Astronomers lauded for helping others understand Solar System
It was one of the largest astronomy outreach events ever – attracting more than 5000 spectators to the Varsity Stadium at the University of Toronto, eager to watch the transit of Venus.
Held one year ago, the massive gathering allowed members of the public to witness the transit through solar-viewing glasses, telescopes and live on the stadium Jumbotron.
Astronomers and graduate students from the Dunlap Institute, the Department of Astronomy & Astrophysics (DAA) and the Canadian Institute for Theoretical Astrophysics (CITA) were on hand to answer questions and the event also included free shows in the university’s portable planetarium, a public talk and a performance from the play “Transit of Venus.”
Now, U of T's Dunlap Institute for Astronomy & Astrophysics has won two CASE awards for its 2012 Transit of Venus event: a Silver Circle of Excellence Award in the category of Public Relations and Community Relations Projects and a Bronze for Individual Special Event.
The awards are a program of the Council for Advancement and Support of Education, or CASE, an international association that serves professionals in educational institutions who work in alumni relations, communications, development and marketing.
“The CASE awards are gratifying recognition of the Dunlap Institute’s commitment to engaging the public in appreciation of the wonders of the Universe and our place in it,” says Dunlap interim director, Professor Peter Martin. “We look forward to continuing to fulfill our mandate, through existing programs like our planetarium and initiatives like the transit event, and by staging many stimulating events and activities in the coming years.”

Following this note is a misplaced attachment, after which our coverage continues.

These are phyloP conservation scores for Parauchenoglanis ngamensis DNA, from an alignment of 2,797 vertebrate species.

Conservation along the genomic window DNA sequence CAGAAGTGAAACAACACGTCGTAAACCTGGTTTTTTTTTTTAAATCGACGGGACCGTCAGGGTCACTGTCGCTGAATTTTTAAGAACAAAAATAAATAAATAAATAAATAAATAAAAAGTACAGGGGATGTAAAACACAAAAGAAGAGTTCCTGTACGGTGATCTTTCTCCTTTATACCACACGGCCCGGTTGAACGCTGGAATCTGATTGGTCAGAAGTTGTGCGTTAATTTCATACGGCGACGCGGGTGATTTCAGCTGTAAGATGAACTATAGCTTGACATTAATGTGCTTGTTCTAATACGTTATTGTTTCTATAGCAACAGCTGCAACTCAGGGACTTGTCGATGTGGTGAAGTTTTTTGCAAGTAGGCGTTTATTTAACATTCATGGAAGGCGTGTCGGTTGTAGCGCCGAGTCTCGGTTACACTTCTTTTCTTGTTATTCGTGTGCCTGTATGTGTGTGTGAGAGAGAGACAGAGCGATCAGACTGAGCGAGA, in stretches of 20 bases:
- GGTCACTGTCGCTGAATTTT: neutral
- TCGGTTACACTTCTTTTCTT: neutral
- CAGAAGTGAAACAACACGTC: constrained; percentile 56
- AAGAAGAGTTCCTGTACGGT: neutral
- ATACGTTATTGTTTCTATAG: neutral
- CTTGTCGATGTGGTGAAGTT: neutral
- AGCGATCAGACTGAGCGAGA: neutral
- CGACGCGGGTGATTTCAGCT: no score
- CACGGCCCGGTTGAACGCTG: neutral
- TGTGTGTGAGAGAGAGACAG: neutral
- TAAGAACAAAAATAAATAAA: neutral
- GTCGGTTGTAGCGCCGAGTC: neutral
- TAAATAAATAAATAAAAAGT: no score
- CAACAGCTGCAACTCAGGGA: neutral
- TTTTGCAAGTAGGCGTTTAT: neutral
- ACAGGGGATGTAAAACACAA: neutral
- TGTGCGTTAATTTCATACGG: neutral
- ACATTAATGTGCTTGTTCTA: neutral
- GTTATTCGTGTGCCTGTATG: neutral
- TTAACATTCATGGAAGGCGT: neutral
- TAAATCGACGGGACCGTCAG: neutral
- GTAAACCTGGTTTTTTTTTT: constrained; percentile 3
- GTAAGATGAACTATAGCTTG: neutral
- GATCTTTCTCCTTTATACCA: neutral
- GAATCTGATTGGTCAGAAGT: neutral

The Transit of Venus at Varsity Stadium was organized by the Dunlap Institute with the support of the Advancement Office of the Faculty of Arts & Science, and in partnership with the DAA, CITA, the Institute for the History and Philosophy of Science & Technology, the Royal Astronomical Society of Canada and the Fédération des Astronomes Amateurs du Québec.
“We were very happy that so many people came to to see the transit with their own eyes and had a chance to interact with our astronomers," said the Dunlap’s Public Outreach Coordinator Michael Reid, who led the large team that pulled off the event.
"We hope that everyone who enjoyed the event will stay tuned to the Dunlap Institute for more great events of this type. We’re already working hard on more surprises.”
The Dunlap Institute for Astronomy & Astrophysics continues the legacy of the David Dunlap Observatory of developing innovative astronomical instrumentation, including instrumentation for the largest telescopes in the world, said Reid. He added that the research of its faculty and Dunlap Fellows spans the depths of the Universe, from the discovery of exoplanets, to the formation of stars, the evolution and nature of galaxies, dark matter, the Cosmic Microwave Background and SETI. (Read more about the Dunlap Institute.)
The institute also continues a strong commitment to developing the next generation of astronomers and fostering public engagement in science, said Reid. (Read more about science engagement at U of T.)
Chris Sasaki is a writer with the Dunlap Institute for Astronomy & Astrophysics at the University of Toronto.